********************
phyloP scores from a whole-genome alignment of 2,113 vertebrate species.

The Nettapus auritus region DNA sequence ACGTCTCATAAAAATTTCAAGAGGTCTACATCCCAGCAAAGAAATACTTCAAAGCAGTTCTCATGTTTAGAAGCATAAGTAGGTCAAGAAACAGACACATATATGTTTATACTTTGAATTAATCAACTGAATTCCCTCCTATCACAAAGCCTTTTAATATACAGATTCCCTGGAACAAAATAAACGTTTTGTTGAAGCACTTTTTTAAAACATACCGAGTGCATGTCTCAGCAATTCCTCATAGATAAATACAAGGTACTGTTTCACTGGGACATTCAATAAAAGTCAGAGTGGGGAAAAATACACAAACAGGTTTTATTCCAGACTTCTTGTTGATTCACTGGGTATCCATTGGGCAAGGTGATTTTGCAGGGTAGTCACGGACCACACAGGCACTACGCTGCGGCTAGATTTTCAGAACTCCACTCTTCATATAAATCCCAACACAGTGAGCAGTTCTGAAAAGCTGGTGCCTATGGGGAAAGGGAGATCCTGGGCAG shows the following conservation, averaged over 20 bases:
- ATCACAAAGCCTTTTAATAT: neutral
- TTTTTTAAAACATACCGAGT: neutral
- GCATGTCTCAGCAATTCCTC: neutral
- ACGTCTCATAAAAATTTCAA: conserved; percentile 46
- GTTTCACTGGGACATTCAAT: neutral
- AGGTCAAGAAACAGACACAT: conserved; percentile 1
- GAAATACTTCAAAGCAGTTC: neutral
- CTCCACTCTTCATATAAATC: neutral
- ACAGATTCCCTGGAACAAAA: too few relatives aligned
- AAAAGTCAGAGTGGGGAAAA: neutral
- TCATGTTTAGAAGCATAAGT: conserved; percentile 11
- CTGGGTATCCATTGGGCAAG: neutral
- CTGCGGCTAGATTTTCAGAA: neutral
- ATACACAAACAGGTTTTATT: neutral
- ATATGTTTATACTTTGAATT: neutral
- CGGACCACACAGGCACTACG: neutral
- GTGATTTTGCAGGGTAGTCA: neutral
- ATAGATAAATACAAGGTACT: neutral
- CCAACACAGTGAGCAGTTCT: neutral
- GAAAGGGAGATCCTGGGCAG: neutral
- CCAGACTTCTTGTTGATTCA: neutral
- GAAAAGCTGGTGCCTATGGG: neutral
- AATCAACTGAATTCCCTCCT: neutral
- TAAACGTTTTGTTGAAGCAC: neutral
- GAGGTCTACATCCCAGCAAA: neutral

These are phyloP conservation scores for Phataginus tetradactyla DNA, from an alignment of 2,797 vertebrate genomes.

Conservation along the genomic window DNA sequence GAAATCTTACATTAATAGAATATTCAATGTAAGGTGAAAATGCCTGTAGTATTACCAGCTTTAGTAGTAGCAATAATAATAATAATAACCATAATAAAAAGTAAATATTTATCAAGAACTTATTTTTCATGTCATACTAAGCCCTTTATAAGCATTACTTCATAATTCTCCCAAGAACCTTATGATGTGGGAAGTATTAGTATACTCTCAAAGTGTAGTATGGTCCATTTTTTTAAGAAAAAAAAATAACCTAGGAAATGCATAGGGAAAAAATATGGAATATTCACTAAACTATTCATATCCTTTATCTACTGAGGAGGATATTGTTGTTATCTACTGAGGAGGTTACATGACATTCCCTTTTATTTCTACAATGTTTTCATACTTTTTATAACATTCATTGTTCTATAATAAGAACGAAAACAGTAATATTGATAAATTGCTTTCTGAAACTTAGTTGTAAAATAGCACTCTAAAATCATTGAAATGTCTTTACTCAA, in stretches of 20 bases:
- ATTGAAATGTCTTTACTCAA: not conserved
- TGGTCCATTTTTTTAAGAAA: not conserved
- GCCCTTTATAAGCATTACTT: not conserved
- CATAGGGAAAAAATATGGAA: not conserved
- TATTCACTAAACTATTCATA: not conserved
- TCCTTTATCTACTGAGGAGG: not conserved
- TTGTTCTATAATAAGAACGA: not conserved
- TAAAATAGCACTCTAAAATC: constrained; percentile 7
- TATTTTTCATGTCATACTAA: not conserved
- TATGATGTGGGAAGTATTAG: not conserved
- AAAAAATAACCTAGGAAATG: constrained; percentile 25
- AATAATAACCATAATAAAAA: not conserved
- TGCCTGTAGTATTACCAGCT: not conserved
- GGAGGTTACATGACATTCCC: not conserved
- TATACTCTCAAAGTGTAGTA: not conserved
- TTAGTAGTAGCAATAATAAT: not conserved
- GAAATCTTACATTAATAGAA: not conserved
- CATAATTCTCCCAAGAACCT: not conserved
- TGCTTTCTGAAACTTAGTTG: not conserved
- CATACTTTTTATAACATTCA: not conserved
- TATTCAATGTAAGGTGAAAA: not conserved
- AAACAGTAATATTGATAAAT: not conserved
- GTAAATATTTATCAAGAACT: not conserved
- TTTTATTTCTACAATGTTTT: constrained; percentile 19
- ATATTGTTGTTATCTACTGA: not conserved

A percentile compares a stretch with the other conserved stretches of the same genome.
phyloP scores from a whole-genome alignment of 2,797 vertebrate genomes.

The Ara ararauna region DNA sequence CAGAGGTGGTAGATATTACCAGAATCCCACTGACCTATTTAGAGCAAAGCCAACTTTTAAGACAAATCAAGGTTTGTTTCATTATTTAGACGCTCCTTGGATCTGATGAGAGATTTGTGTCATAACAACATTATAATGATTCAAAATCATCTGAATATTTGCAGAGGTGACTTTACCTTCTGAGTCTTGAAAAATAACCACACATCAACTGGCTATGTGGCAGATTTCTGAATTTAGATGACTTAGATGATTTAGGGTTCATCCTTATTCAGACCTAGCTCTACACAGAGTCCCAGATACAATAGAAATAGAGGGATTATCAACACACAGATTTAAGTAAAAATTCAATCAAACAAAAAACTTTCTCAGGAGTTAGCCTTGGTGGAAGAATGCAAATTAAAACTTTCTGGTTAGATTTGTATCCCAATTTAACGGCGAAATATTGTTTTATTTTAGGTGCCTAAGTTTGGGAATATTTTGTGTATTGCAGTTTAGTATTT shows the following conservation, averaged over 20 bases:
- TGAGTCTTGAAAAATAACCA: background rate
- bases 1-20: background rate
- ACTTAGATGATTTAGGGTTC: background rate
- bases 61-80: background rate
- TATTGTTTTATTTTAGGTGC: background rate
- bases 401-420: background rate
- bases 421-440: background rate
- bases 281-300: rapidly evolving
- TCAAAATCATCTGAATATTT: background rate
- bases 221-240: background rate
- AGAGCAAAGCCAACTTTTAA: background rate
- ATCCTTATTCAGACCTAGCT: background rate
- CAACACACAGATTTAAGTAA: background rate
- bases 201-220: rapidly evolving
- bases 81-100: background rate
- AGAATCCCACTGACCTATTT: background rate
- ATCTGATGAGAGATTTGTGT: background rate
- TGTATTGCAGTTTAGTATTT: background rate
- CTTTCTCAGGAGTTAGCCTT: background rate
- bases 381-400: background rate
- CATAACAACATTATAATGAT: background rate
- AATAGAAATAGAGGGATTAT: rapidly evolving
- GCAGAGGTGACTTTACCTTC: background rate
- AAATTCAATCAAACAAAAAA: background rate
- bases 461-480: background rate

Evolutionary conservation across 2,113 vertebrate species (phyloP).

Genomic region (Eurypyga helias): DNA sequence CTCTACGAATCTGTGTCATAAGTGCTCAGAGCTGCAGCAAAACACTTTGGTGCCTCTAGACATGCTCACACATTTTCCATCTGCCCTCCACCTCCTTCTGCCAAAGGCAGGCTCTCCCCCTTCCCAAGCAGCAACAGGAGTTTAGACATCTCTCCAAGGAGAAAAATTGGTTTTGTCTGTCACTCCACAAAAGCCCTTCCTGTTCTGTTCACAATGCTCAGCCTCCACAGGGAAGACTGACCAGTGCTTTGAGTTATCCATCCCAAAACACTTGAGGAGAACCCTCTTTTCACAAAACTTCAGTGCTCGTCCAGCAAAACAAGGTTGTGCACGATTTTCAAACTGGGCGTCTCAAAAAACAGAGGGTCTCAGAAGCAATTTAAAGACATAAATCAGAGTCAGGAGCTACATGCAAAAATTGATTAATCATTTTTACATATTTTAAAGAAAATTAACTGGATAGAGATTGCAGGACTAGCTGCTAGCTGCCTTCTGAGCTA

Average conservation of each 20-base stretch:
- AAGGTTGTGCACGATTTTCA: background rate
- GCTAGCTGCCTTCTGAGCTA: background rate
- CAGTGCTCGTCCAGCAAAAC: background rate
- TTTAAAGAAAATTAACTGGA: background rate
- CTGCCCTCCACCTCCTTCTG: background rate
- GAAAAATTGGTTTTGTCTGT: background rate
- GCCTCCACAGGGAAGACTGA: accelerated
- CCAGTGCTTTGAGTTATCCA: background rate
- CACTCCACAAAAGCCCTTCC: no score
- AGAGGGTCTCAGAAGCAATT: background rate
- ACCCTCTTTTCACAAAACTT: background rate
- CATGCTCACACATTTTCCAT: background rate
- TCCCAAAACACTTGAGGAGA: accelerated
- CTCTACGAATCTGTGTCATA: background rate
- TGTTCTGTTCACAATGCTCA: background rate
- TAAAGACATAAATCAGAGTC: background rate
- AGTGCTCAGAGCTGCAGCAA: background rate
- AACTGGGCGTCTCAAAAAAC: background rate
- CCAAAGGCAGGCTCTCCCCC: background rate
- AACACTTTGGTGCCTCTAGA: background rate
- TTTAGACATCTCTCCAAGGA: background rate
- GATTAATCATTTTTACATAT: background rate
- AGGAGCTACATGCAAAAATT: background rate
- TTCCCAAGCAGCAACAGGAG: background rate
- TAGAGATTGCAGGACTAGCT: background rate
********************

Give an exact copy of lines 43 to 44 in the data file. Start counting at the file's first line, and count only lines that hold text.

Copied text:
- GGAGGTTACATGACATTCCC: not conserved
- TATACTCTCAAAGTGTAGTA: not conserved